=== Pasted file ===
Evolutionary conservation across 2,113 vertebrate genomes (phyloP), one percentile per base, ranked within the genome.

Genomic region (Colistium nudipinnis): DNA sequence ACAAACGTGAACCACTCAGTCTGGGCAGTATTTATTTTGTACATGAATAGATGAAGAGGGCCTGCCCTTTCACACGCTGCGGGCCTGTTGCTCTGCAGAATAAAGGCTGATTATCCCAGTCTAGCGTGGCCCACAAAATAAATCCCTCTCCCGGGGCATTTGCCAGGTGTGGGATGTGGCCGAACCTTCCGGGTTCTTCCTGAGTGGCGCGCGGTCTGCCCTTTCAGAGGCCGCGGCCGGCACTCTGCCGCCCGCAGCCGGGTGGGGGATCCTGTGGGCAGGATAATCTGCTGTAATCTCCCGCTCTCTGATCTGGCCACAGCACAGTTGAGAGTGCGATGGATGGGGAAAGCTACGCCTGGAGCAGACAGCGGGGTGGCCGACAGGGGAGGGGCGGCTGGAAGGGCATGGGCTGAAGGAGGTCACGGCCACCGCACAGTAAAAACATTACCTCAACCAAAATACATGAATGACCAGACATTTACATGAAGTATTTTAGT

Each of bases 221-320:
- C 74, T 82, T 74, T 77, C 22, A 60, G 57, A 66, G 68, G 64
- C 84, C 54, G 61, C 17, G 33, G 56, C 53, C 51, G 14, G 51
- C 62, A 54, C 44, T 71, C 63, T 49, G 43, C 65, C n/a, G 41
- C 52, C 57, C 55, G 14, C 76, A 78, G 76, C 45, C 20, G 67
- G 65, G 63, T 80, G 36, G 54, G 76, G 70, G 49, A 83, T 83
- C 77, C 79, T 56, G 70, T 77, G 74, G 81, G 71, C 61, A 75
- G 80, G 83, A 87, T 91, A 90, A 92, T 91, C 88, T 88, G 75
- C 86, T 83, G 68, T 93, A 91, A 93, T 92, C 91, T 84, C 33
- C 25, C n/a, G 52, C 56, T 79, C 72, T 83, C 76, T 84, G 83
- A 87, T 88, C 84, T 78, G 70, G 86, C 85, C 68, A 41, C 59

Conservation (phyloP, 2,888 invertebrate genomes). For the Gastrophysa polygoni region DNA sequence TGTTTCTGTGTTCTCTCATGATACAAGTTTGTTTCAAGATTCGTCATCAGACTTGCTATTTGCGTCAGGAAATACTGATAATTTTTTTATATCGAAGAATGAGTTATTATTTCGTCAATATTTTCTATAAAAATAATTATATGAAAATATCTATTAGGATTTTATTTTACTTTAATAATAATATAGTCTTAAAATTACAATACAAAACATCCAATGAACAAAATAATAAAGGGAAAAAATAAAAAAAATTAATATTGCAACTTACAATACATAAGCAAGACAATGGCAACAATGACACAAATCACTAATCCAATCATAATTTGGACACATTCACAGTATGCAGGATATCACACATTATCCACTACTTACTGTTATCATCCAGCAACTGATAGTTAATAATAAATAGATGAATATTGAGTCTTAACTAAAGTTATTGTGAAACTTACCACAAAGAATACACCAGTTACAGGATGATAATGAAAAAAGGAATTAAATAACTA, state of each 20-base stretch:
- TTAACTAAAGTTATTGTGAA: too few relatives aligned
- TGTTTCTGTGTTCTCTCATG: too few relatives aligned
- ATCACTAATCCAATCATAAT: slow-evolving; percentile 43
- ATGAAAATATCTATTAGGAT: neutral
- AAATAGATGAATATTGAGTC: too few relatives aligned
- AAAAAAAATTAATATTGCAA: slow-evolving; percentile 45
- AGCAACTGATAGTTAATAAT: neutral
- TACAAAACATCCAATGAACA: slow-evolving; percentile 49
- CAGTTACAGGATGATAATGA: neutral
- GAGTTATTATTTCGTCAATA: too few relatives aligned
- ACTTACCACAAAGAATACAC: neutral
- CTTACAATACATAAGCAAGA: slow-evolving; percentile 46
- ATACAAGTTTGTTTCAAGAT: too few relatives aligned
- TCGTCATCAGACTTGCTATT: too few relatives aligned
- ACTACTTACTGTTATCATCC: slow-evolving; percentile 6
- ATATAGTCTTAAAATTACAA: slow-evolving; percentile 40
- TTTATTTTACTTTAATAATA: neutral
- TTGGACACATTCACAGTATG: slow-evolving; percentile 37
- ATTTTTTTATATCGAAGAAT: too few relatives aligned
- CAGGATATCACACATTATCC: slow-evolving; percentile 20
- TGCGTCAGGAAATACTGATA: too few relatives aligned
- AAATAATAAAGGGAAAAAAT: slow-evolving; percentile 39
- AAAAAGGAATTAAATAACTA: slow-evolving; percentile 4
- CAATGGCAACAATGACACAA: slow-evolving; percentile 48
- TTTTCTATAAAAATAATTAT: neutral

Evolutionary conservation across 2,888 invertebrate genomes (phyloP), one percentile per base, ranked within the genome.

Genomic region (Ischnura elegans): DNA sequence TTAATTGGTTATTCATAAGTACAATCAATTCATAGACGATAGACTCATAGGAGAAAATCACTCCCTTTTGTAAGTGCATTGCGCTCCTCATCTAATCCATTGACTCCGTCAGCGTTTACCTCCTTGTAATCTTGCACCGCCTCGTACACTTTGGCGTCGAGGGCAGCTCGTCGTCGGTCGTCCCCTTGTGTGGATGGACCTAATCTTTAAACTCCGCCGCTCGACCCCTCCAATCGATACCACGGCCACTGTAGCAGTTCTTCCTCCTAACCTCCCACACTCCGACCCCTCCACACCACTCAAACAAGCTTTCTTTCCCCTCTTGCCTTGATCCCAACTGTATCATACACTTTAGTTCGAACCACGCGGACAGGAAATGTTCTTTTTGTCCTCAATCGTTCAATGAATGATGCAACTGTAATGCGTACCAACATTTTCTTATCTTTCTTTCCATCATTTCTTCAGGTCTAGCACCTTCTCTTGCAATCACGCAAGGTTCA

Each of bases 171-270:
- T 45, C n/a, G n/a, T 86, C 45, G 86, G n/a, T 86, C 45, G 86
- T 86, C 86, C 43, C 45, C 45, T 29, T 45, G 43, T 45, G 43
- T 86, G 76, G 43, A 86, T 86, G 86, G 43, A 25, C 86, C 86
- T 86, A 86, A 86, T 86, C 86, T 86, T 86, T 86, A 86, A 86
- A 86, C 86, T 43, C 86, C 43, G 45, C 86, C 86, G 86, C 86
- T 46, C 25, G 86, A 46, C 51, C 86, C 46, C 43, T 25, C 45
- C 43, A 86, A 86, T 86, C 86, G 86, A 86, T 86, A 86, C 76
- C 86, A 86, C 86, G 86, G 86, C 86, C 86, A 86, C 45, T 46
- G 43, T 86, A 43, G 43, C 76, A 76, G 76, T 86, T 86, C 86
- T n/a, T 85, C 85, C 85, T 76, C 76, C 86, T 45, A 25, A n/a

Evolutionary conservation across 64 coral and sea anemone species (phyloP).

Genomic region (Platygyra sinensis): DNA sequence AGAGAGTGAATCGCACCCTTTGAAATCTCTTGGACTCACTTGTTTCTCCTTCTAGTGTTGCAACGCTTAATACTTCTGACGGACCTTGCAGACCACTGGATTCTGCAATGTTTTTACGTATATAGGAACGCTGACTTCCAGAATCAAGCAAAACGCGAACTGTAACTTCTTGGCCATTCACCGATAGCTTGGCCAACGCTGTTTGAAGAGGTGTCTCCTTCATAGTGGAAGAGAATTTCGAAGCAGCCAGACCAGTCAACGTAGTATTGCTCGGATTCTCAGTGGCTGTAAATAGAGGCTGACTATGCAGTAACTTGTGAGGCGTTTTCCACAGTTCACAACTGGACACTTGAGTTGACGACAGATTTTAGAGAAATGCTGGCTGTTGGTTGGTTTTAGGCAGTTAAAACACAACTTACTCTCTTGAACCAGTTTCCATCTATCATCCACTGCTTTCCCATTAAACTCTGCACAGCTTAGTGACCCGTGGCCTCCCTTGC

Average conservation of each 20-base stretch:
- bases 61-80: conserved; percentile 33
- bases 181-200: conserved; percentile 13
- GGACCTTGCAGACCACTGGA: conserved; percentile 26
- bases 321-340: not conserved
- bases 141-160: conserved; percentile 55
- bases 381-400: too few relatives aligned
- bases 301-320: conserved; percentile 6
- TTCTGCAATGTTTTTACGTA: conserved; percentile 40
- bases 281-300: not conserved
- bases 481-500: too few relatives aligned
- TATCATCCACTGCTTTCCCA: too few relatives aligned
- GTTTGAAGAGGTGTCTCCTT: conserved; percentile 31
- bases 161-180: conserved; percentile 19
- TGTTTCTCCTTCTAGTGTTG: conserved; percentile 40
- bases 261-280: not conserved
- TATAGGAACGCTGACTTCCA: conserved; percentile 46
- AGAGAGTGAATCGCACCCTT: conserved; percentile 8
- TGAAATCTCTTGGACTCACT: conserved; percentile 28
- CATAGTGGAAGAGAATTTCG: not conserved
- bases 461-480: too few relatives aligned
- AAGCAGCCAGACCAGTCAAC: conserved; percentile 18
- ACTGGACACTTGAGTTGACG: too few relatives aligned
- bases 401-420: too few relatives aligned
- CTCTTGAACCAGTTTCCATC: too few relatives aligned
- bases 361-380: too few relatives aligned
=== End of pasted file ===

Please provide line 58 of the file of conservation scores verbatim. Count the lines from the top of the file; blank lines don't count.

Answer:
- GGACCTTGCAGACCACTGGA: conserved; percentile 26